Christmas came early for urban designophiles, especially those eagerly awaiting options for the new St. Pete Pier.
Today the city released proposals for the site from eight different design teams to the media on a DVD (which meant we all had to dig out our old, slow-ass laptops to pull up the images and project statements).
So, here goes:
Alfonso Architects' offering, ALMA, is perhaps the biggest departure from what's there now. A short video exploring the design starts with a view from a handsome sailboat that's blaring Bobby Darin's "Somewhere Beyond the Sea" as the vessel approaches the structure. It is very much not an inverted pyramid, but a couple of stories crowned by a glass observation tower providing sweeping views of the city and bay. The Kinks tune "This Time Tomorrow" plays toward the end, so that gives them extra points off the bat. "Our project will recapture the past, embrace the present and look to the future," reads the group's statement outlining the concept.
A nod to the area's natural coastal elements, BLUE incorporates green space as well as a lagoon. From the look of the aerial mockup they shared with the public, the main approach ends at a large lagoon, and a few walking trails line the perimeter of the pier head. "The vision of the St. Petersburg Pier lagoon park is a grand civic gesture bringing the Pier, bay and natural landscape closer to the city," reads a statement provided by the group that designed it, W Architecture and Landscape Architecture. This design, like the above one, would do away with the inverted pyramid.
Also keeping the inverted pyramid is the Discover Bay Life design, which would feature three elements: Bay Life Park, the Pier and Marine Discovery Center. Atop the renovated Pier structure is a rectangular observation deck crowned with a non-inverted pyramid. The design, according to Orlando firm VOA's project statement, "respects the past and looks to the future by transforming the upland park and pier into a new destination for St. Petersburg."
A focal point for repier, a design by Chicago's Ross Barney Architects, is Spa Beach, part of which sits under a shaded pavilion at the base of the Pier approach. The designer boasts the design would be "a catalyst for more environmentally-friendly, physically-engaging and socially exciting urban living." The project would "replace the Inverted Pier's foreboding approach" with a narrower one called the Promenade and a parallel "Boardwalk" at water level and "reinterprets" the inverted pyramid, which would include a canopy-shaded observation deck up top.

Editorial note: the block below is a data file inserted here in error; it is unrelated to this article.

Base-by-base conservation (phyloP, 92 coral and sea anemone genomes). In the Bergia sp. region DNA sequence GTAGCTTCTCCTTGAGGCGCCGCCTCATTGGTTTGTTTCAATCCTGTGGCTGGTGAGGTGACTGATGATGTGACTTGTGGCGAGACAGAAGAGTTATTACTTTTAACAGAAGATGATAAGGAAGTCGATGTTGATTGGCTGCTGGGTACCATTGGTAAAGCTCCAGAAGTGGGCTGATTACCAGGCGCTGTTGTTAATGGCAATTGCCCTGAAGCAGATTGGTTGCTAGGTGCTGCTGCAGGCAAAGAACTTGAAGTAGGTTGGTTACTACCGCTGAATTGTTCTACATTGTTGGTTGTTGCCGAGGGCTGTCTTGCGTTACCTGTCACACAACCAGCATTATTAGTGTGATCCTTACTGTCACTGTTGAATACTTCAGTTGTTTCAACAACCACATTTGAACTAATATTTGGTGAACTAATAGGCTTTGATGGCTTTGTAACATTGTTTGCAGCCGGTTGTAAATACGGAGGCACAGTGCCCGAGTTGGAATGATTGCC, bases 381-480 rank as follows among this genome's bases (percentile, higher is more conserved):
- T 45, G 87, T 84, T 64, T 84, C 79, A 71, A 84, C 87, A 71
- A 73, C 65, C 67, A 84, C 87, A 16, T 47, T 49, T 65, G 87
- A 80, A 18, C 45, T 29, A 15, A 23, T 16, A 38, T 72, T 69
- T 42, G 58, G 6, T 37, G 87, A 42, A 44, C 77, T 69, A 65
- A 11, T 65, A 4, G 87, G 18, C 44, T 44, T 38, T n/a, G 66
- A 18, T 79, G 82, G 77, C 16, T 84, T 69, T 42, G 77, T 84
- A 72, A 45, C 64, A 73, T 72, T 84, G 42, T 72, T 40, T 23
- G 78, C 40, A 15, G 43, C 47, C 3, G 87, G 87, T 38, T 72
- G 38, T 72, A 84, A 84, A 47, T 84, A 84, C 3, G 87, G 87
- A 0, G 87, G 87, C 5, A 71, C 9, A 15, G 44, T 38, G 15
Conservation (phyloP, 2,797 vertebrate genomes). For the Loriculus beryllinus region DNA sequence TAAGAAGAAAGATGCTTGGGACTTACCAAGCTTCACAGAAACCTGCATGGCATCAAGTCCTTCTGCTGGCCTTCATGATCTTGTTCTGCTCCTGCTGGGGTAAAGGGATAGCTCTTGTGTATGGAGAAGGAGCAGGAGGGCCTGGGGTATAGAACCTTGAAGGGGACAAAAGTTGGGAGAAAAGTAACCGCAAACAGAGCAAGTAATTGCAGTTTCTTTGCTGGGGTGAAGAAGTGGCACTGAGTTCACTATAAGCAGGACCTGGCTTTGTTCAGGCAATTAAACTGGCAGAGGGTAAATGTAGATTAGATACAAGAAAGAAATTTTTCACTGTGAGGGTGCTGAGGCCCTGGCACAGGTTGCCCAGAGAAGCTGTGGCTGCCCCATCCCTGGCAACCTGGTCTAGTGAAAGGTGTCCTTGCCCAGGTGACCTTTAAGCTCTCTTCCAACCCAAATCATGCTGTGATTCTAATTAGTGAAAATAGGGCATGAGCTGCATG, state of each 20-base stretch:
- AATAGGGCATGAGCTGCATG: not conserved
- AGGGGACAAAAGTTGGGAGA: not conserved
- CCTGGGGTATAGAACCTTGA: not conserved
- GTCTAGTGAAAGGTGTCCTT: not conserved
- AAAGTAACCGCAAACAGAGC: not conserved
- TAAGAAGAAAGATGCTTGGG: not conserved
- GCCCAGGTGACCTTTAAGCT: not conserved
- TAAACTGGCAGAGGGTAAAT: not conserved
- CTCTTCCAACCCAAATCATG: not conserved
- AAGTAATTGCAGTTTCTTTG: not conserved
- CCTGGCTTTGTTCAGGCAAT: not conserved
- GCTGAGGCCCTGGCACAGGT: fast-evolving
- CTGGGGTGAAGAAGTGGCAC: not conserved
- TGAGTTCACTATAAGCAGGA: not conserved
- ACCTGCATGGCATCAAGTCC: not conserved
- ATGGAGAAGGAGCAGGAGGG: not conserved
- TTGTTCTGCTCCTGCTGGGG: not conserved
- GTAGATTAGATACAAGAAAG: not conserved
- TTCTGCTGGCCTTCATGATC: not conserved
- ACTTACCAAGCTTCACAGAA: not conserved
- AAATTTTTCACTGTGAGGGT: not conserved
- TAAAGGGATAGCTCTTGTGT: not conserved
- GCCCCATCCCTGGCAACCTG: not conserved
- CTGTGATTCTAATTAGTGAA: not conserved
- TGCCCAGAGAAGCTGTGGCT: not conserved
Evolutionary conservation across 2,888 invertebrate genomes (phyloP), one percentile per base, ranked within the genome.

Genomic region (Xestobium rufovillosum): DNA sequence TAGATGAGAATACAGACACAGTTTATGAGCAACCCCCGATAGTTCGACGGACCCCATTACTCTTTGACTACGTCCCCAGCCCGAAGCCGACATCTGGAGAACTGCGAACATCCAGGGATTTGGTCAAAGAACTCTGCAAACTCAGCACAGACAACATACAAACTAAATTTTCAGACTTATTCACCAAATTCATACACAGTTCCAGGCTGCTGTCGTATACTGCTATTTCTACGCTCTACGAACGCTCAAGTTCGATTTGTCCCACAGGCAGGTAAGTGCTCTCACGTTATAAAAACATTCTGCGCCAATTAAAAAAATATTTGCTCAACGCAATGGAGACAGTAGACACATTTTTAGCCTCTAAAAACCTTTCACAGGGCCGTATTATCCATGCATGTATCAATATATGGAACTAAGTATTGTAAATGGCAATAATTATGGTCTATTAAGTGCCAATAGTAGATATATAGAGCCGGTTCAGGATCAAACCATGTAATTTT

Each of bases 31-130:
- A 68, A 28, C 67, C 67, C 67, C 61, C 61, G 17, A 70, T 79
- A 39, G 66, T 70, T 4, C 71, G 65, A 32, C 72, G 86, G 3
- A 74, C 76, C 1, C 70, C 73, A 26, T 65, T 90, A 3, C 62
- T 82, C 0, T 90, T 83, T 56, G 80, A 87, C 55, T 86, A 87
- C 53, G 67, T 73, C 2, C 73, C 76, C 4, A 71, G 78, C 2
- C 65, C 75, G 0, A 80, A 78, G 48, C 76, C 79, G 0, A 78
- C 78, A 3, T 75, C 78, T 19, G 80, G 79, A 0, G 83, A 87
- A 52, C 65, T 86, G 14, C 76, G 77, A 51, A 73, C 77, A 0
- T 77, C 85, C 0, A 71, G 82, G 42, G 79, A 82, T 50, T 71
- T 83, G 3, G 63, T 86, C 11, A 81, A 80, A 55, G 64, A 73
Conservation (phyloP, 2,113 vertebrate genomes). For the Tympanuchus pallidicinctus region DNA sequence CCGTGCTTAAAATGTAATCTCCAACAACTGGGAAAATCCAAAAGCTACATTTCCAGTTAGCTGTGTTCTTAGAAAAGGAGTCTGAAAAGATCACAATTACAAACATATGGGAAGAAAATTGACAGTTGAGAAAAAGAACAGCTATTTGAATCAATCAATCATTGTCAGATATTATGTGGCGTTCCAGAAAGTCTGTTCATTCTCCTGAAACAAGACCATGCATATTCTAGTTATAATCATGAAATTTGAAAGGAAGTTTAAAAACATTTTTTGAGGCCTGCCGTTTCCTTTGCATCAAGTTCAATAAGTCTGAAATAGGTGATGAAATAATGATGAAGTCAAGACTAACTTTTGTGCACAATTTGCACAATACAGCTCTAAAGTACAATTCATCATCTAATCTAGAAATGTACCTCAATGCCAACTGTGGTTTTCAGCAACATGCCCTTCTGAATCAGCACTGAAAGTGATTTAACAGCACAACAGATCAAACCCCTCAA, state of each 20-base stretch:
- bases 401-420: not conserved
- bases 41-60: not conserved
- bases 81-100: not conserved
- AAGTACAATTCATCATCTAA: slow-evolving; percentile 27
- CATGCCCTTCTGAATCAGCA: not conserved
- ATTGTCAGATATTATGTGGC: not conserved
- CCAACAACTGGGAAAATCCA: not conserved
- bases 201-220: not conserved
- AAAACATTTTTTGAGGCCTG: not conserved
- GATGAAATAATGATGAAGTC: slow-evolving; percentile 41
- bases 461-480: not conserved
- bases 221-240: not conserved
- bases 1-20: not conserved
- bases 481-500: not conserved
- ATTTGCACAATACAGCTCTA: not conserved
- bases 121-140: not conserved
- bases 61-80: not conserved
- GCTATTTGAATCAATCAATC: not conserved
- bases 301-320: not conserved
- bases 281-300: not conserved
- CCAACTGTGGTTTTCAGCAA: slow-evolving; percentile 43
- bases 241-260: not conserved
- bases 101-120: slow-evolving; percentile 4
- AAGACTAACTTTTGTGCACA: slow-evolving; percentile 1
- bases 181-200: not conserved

Another concept that would do away with the inverted pyramid, The Crescent is "a metaphor for the growth of our community," says locally based ahha!-New Quarter Design Group. The design concept provides multiple ways to access the new building, which would be an asymmetrical, multi-story structure. A three-story atrium is accessible through the main entrance. The group also proposes a ballroom, a restaurant called Blue Ocean and a third-story watering hole called the Muddy Estuary Bar. A walkway to the east of the building curves out over the water.
The focus at The Pier Park is laid out in the proposal's name. The design would largely serve as an extension of St.
The designs are all vastly different, even the ones that repurpose the pyramid. But there is one thing they have in common: none seem to take any cues from the doomed Lens Pier design, which the city's voters rejected in 2013.
The city is trying really, really hard to make its search for a new design as visible and transparent as possible, but it's hard to say whether angry citizens will try to fight the concept that wins, as they did with the Lens. Since this is St. Pete, that is always a possibility, if not a likelihood.
Now comes the selection process.
The city, said Chris Ballestra, managing director of development coordination, now has to crunch the numbers. City staff will have to figure out during its technical analysis whether each project's costs will fall within the city's budget as well as how much each of the concepts would cost the city annually once functional.
On Jan. 23, a week after the technical review, the Pier Selection Committee might come up with a shortlist of stop contenders. An extended public outreach campaign will take place over the ensuing month (the groups will publicly present their proposals Feb. 11 and 12 at the Coliseum).
The public will get to weigh in on the designs over a 12-day period between Feb. 23 and Mar. 6.
The results of that survey will go out sometime in the next week or two, then, finally...
Final and selection and ranking by the Selection Committee happens March 20, then, finally...
City Council will then have to approve the ranking Apr. 2, which obviously isn't a sure thing, then, finally...
The final contract would be approved in mid-to-late-May.
And then in a few years, we get our new Pier and live happily ever after.